5 posts tagged with conjoined.
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Krista and Tatiana Hogan turning 4.5

Krista Hogan and Tatiana Hogan are craniopagus conjoined twins joined at the top, backs, and sides of their heads who are astonishing researchers single page (NYT) with their apparent extraordinary cognitive connection to each other. Since their parents decision not to separate them due to the extreme risks involved, researchers have hoped that they could teach us more about how the brain works, and now they are old enough to tell us about it.
posted by Blasdelb on May 26, 2011 - 42 comments

The Twins Who Share A Brain

Tatiana and Krista Hogan are 4 year old twin girls who are joined at the head. Amazingly, their brains are interconnected and share the thalamus, the section of the brain that is responsible for relaying physical sensation and motor function to the cerebral cortex. As a result, it is believed that they can experience one another’s sensations, including seeing though each other's eyes.
posted by jpdoane on Nov 5, 2010 - 43 comments

working together

How can you have a normal life when you have to share your body with a conjoined twin? Some do remarkably well
posted by petsounds on Feb 17, 2007 - 45 comments

Guatemalan girls go head to head

Guatemalan girls go head to head before 50 doctors try to pull them apart.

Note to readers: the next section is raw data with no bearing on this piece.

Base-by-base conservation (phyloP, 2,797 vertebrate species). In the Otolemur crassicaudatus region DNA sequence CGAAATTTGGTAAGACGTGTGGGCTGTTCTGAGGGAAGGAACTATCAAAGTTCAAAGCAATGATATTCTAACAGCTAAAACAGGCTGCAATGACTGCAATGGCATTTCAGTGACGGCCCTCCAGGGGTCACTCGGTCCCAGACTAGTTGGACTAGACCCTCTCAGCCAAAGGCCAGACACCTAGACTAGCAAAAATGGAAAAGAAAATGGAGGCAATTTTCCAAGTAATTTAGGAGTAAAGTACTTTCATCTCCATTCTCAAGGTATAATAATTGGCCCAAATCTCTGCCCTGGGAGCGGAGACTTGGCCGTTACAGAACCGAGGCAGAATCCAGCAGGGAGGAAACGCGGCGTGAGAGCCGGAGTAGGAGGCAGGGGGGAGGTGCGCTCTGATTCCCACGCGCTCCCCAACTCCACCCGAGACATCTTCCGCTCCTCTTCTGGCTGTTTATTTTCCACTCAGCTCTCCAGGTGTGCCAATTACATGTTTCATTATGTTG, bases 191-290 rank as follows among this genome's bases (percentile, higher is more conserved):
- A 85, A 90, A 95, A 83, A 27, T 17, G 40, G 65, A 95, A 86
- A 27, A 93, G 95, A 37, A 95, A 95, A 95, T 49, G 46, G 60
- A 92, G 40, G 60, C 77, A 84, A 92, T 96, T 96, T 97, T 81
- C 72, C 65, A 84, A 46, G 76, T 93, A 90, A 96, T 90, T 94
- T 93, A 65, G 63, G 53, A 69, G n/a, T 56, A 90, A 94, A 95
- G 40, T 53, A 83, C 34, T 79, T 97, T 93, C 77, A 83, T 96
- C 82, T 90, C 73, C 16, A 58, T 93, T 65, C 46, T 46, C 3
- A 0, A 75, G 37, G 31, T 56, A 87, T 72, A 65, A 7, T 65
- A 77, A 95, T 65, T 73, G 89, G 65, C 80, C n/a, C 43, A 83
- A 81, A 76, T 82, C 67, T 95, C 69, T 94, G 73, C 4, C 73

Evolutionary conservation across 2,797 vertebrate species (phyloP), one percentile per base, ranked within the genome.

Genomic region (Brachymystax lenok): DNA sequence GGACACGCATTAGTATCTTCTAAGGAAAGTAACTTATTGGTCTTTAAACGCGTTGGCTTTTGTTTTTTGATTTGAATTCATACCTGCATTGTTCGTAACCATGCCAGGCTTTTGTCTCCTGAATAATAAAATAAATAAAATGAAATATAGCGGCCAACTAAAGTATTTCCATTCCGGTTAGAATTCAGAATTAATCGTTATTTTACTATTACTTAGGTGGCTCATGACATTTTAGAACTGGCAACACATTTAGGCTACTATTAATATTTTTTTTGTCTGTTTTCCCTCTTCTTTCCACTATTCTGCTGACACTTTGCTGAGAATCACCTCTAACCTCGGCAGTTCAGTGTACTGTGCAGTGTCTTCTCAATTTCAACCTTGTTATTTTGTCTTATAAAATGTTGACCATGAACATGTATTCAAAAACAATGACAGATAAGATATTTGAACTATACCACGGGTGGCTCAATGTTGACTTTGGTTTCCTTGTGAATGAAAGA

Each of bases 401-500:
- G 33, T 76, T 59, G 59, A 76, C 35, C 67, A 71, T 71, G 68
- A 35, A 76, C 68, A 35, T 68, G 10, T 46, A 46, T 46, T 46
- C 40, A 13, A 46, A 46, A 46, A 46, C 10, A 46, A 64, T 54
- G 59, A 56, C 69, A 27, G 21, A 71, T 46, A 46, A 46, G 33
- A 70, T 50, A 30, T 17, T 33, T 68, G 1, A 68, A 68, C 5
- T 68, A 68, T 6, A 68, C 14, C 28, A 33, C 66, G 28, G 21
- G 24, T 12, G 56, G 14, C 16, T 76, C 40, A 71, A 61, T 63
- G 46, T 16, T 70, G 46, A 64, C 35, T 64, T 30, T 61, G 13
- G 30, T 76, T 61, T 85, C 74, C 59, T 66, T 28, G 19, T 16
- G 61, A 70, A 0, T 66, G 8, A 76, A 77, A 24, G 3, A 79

posted by swift on Aug 5, 2002 - 34 comments

Conjoined twins separated.

Conjoined twins separated. But while that operation is always challenging, this one was particularly bad. The girls were joined at the top of the head, and their brains were merged -- and shared common blood vessels. It took eight-eight hours of surgery to separate them, most of which was spent rerouting blood vessels. Both girls survived the operation. This is only the sixth time this operation has been attempted and only the second time that it has succeeded. (Vertical craniopagus is, mercifully, exceedingly rare.) The operation was only possible at all because the surgeons have spent the last four months practicing it with virtual-reality software on computers (presumably using models based on MRI). Anyone have any idea what software package they used?
posted by Steven Den Beste on Apr 10, 2001 - 14 comments

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